What Christmas Tree Purchases Indicate About the Future of the Economy

Economic IndicatorsDow Jones Newswires

‘Tis the season to be confident.

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Investor, consumer and executive surveys have shown robust sentiment in the wake of Donald Trump’s election victory. All have coincided with the stock market’s biggest postelection rally on record. And, in the midst of the holiday season, Christmas tree sales are the latest indicator to show the confidence in the economy.

Sales of Christmas trees have jumped 10% from a year ago, the largest increase on record, according to Oscar Sloterbeck, head of company surveys at Evercore ISI, which has tracked this data since 2003.

Mr. Sloterbeck polls regional Christmas tree associations, farmers and retailers around the U.S. to get a sense of how the holiday shopping season is doing. He tracks thousands of Christmas tree sales. With people willing and able to spend nicely on Christmas trees, as well as wreaths and garlands, the assumption is they might also spend plentifully on gifts. A healthy jobs market, rising wages and low gas prices offer ripe conditions for a strong holiday season.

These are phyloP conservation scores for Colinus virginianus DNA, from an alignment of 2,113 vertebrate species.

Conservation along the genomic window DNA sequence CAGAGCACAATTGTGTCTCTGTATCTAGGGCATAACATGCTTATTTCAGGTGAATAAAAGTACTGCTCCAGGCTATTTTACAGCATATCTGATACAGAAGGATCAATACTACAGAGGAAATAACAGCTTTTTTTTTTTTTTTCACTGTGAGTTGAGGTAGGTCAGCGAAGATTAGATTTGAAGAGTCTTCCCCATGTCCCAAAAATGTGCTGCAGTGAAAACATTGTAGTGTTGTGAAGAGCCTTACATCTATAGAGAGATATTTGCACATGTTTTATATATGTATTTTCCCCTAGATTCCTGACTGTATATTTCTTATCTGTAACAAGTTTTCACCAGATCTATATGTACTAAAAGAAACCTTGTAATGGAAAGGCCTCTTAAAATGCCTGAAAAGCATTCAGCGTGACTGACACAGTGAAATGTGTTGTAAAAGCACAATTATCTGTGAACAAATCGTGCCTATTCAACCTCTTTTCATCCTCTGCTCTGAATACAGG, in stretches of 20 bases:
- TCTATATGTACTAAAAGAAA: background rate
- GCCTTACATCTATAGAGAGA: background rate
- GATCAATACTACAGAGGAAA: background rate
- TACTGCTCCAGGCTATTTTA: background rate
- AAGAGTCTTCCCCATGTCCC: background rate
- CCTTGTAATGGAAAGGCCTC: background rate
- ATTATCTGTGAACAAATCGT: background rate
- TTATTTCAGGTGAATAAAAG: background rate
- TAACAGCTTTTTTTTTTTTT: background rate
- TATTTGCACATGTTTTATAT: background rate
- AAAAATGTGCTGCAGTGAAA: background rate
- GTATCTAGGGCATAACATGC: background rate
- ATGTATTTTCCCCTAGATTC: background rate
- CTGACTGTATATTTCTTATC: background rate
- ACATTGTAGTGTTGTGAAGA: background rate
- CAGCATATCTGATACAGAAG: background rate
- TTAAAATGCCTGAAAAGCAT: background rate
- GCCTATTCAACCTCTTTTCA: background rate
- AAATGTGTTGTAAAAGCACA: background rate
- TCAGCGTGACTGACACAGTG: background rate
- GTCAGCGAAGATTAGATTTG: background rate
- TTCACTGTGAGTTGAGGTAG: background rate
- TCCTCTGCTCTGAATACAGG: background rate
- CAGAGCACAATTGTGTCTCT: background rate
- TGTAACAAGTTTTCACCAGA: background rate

That is all good news for retailers, with enthusiasm expected to showcase itself in Friday’s release of the University of Michigan’s consumer-sentiment reading. Economists polled by The Wall Street Journal estimate the final reading of the December sentiment index climbed to 98.7, which would be the highest since January 2004 and up from the preliminary 98.0 reading. It also marks a dramatic shift from October, when sentiment matched a two-year low.

Consumers aren’t the only ones that are confident these days. The latest survey from the American Association of Individual Investors, released Thursday, showed a seventh consecutive week of above-average bullish sentiment. A measure of home-builder confidence unveiled earlier this month jumped to an 11-year high. A separate survey of executives in the equipment-finance industry found business confidence in December hadits biggest monthly spike on record, dating back to May 2009.

Of course, the divisive reaction to the election outcome is still a big issue. A survey by Gallup last week found Mr. Trump’s approval rating was the lowest of any incoming president over the past 25 years.

Perhaps that explains one other stat from Mr. Sloterbeck’s survey: Christmas tree sales growth in states that went for Mr. Trump was 3 percentage points stronger than in states won by Hillary Clinton. That is similar to what took place in 2008 when Barack Obama was elected, except in favor of the Democrat.

All of these sentiment surveys suggest the year will end on a merry note. And that is the exact reason to worry once the calendar flips.

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